The PDP measurements were collected in an interleaved manner together with the PP data, and consistently showed significantly stronger but otherwise almost identical FoFo electron-density differences as compared to the PP data (Fig. 2b). In addition to amplification of the light-induced differences, the time dependence of the dynamics was also modified when the dump pulse was included (Extended Data Fig. 5c). Structure refinement of the PDP data averaged to 1-ps delay resulted in coordinate changes very similar but with larger displacement compared to the PP data (Fig. 2b and Extended Data Fig. 7). These structural rearrangements suggest a double-well adiabatic potential in both the electronic ground (S0) and excited (S1) states. The 1.25-Å coordinate change of the water seen in the PP and PDP differences (Fig. 2a,b), as well as the magnitude of other rearrangements, is too large to consider displacement for a single oscillator27. The double-well nature of the adiabatic potential of the S1 state was experimentally confirmed from the temperature dependence of excited-state decay of the off state as well as the on state. In addition, structure-based thermodynamics modelling retrieved the barriers associated with the double-well potentials for the radiative and non-radiative transitions of the on and off states (Extended Data Fig. 1 and Supplementary Section 11). This is also in line with hybrid quantum mechanics/molecular mechanics (QM/MM) geometry optimizations of the protein in S0 and S1 (Extended Data Fig. 8 and Supplementary Section 12). The QM/MM simulations furthermore suggest that the relative energies of the minima of these double-well potentials interchange between the ground and excited states (Fig. 2).

We consider the premise that if a time-resolved signal contains both excited- and ground-state contributions, then, after selectively depleting S1 by stimulated emission pumping, the signals belonging to the excited state should disappear and only the ground-state signals should remain. Here we observe the same structures in both PP and PDP experiments. However, the PDP data show stronger differences and a modified temporal dependence compared to the PP measurement after the Stokes ‘dump’ pulse was introduced, and there are no discernible signals that are depleted by stimulated emission pumping. This observation forms our primary motivation for assigning the structural changes observed in the PP conditions to dominating ground-state motion, which is unconnected to the photoisomerization reaction coordinate. This assignment shows that the ground-state nuclear coherence, which is impulsively driven24,25, dominates the measured displacements. The excited-state coherence is not impulsively prepared; it is purely displacement-driven and insufficiently ordered, whereas the cis anionic chromophore product state is seen after full electronic and population decay and thermal proton transfer (Fig. 1). It is concluded that ground-state, rather than excited-state, motions dominate the ultrafast measurements, whereas the product state is only detected with longer waiting times (Fig. 1).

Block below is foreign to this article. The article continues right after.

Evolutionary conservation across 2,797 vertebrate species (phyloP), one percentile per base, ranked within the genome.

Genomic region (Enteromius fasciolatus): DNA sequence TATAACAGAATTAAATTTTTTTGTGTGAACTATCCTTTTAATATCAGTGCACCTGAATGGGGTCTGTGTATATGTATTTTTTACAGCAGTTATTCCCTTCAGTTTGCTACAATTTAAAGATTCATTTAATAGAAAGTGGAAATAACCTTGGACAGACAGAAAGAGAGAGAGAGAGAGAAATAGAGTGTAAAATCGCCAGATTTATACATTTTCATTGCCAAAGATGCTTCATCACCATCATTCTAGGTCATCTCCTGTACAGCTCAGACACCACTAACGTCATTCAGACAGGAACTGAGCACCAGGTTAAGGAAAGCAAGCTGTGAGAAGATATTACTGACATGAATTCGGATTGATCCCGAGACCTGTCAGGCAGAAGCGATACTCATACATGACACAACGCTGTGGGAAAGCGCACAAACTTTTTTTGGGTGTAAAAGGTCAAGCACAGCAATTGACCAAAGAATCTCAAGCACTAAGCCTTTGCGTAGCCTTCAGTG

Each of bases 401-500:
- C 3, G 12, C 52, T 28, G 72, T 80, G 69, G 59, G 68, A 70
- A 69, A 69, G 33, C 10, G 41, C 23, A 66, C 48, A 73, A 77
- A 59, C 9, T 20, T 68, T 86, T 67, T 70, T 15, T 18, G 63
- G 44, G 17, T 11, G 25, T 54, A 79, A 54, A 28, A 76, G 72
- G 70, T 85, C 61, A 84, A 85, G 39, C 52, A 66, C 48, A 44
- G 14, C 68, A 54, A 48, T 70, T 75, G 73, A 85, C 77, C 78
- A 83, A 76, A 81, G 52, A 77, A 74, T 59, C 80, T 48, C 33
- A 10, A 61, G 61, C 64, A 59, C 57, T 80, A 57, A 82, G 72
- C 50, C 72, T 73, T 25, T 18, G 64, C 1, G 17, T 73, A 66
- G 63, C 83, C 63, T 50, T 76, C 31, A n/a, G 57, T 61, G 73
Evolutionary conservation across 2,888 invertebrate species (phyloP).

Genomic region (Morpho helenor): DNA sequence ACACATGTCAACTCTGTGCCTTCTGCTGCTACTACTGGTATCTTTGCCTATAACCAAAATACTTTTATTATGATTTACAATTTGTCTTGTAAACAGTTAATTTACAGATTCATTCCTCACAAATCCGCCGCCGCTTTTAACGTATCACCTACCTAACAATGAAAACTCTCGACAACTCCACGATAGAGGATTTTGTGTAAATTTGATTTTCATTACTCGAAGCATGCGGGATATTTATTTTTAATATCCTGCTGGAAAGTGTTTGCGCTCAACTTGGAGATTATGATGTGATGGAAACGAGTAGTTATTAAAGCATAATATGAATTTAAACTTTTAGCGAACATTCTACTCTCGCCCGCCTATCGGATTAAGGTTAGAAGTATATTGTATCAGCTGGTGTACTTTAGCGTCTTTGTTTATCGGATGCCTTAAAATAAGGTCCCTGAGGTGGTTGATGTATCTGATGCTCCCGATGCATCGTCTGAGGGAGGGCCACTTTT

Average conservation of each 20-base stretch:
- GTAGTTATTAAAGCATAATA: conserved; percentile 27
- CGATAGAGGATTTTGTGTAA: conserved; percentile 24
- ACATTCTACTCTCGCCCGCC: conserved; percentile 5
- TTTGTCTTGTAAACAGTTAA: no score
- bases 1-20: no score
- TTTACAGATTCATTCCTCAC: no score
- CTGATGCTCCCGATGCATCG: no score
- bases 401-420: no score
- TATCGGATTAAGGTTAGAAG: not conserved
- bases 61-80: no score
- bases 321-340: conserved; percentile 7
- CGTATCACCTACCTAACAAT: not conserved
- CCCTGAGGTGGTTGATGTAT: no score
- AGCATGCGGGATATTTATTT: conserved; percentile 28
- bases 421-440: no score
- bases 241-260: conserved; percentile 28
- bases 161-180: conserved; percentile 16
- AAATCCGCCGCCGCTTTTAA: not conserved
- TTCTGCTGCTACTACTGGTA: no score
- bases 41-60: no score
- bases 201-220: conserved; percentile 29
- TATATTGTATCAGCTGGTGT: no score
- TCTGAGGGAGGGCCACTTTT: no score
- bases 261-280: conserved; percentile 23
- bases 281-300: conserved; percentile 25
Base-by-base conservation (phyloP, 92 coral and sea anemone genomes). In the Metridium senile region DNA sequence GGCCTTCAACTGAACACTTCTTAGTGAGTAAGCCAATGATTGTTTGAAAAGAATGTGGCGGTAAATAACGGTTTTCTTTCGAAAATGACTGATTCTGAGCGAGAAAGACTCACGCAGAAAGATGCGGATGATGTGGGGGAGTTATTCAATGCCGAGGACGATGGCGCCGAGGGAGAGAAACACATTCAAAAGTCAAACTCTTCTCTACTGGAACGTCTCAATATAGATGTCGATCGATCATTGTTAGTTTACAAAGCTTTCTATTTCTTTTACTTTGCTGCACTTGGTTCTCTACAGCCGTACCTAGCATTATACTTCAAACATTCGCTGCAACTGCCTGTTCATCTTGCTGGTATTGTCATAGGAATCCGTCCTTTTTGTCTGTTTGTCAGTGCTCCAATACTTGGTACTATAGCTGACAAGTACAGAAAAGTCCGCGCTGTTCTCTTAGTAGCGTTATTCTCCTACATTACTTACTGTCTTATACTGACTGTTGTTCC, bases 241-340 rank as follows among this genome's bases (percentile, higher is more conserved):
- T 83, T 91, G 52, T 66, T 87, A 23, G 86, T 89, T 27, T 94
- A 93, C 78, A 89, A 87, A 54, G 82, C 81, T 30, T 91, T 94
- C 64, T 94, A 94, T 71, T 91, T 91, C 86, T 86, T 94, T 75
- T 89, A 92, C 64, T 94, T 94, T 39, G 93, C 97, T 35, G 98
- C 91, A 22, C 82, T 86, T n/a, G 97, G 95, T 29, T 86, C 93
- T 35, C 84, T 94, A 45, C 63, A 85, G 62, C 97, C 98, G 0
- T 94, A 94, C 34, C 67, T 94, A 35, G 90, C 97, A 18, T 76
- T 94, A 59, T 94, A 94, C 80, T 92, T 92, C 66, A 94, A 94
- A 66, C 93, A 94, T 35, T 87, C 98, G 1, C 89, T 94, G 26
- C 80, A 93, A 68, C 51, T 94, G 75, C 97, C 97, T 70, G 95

The direct correspondence between the structural changes observed in the PP and PDP experiments prompted further investigation into the electronic origin of the measured femtosecond motions. An ultrafast electronic TA study with 400-nm excitation of the neutral trans chromophore (off state) produces induced absorption at 440 nm and a broad stimulated emission spanning 460–600 nm. Including a Stokes ‘dump’ pulse at 515-nm wavelength and with FWHM power density of 2,800 GW cm−2 at either 350-fs or 2-ps delay after the pump fully depletes the stimulated-emission profile across the entire spectral width (Extended Data Fig. 3b–g). Strikingly, the Stokes ‘dump’ pulse reduces the induced absorption feature to approximately half the original amplitude, prompting assignment of the 440(+)-nm band to a combination of excited-state absorption and induced absorption of an electronic-ground-state intermediate. Fitting of this feature provides an ~4.5-ps time constant for its subsequent decay for samples in solution (Extended Data Fig. 3e,g).